This is the last of twenty-one lessons for design students, gathered from the combined experience of being a student, and teaching students. I’ve published one lesson each weekday for the last month and now they’re done.
21. Better to finish an imperfect project than perfect an unfinished one
It is 2am in the morning. You are sitting in front of your computer screen, inspecting your SketchUp model with critical intensity. You measure each of the treads on your staircase to ensure they are even. You export your model once again to Artlantis and run a test render. It doesn’t look quite right. You alt-tab across to Photoshop and open your timber stair texture map. There are some inconsistencies in the grain that have been annoying you. You spend an hour zoomed in at 2000% rubber stamping them out of existence. Back to Artlantis again for another render. This time it’s perfect. It’s also 5am, so you fall into bed exhausted.
Does this feel familiar?
Computer programmer Tom Cargill said in the 1980s, “The first 90% of the work accounts for 90% of the time. The remaining 10% accounts for the other 90% of the time.” If you are one of those rare students who arrives at the end of semester with time to spare, then you need not read on. Perhaps for you, a project that is both finished and perfect is within grasp. For the other 99% of the world, read on.
Like coal and uranium, time is not a renewable resource. All the more-so when semester lasts just 12 weeks.
Spending night after night as I’ve described above is a great way to never finish. The reason for this is simple: there is always something more that can be done. More adjustments to your design, more alternatives to explore, more lines to add to your plans, more renders to run, more work on your texture maps, more detail in your model. When I was a student and there was a week left of semester, I’d think I’d do anything for an extra day. Then when there was a day left, an extra hour. An hour left, just one more minute.
If you’re anything like me, you will find yourself drawn to perfection at every step. You’ll think to yourself that if you can just get this bit right, you can move onto the next stage. But what you can’t see, what nobody can see when they’re deep in the zone, is what’s important and what’s not. Instead of the forest, all you see is trees. This is as true in practice as it is in university, but I benefit from something you don’t: a cashflow incentive. I have no choice but to keep a lid on the time I spend on a project because otherwise my expenses outweigh my income at the end of the month and I don’t eat.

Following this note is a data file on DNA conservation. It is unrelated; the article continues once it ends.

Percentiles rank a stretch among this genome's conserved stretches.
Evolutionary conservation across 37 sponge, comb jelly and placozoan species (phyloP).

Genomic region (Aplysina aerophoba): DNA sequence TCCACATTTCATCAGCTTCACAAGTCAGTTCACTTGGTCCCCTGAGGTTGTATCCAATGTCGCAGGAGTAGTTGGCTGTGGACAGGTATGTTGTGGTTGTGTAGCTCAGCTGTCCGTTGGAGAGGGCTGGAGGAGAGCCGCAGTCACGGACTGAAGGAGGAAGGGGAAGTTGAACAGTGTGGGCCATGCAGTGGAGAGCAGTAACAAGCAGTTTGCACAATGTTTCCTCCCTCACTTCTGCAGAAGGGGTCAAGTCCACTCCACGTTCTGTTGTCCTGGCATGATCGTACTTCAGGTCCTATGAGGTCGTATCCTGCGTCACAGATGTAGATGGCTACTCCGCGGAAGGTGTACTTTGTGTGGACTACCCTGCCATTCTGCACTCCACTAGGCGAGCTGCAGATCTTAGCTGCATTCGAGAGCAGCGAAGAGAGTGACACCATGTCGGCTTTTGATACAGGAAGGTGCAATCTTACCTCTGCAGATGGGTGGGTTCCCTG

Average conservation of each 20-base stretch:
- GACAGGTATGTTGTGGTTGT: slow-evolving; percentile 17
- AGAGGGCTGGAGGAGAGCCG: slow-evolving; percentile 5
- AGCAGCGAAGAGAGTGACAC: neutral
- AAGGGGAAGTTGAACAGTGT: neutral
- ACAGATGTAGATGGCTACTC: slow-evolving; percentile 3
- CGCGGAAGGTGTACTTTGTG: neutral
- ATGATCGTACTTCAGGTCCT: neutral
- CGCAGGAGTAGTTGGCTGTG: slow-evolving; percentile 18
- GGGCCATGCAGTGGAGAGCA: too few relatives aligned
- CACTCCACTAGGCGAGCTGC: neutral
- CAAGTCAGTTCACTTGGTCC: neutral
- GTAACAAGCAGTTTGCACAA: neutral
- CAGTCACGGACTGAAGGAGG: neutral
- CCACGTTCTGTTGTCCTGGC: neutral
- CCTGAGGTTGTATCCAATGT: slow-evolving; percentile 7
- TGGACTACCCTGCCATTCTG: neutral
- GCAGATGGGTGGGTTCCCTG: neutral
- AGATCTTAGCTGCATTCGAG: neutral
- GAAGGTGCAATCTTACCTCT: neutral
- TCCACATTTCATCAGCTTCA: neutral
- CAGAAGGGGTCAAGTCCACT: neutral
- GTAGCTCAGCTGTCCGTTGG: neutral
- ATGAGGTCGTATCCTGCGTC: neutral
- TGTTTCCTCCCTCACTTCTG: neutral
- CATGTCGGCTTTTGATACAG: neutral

So you need to develop a strategy for moving forwards. I have a few ways you can think about this, hopefully you’ll find one that works for you:
- Your entire manifesto for life need not find its way into this project. Hopefully, this is but one of many: you’ll have plenty of opportunities to test out other ideas in the future.
- Forget about the million could-be projects and focus on the one will-be. Making the right design decisions can sometimes feel like a mountainous exercise, but this is the very nature of creation. The more you do it, the more confident you’ll be that you’re right.
- Embrace the Japanese philosophy of wabi-sabi. It’s a worldview that accepts transience and imperfection, pursuing beauty that is “imperfect, impermanent and incomplete.” In other words, imperfection is actually okay, don’t stress.
- Test your project on your fellow students. Ask them to tell you what they think is important. You might be surprised to discover that your perfect staircase doesn’t even rate a mention.
- Tom Cargill quoted in Jon Bentley; Programming Pearls; Communications of the ACM; volume 28, issue 9; 1985. Cargill’s ninety-ninety rule is a riff on the Pareto principle, also known as the eighty-twenty rule i.e. that 80% of the effects come from 20% of the causes.
- Leonard Koren; Wabi-Sabi for Artists, Designers, Poets and Philosophers; Stone Bridge Press; Berkeley; 1994
- Better to finish an imperfect project than perfect an unfinished one, author’s own image.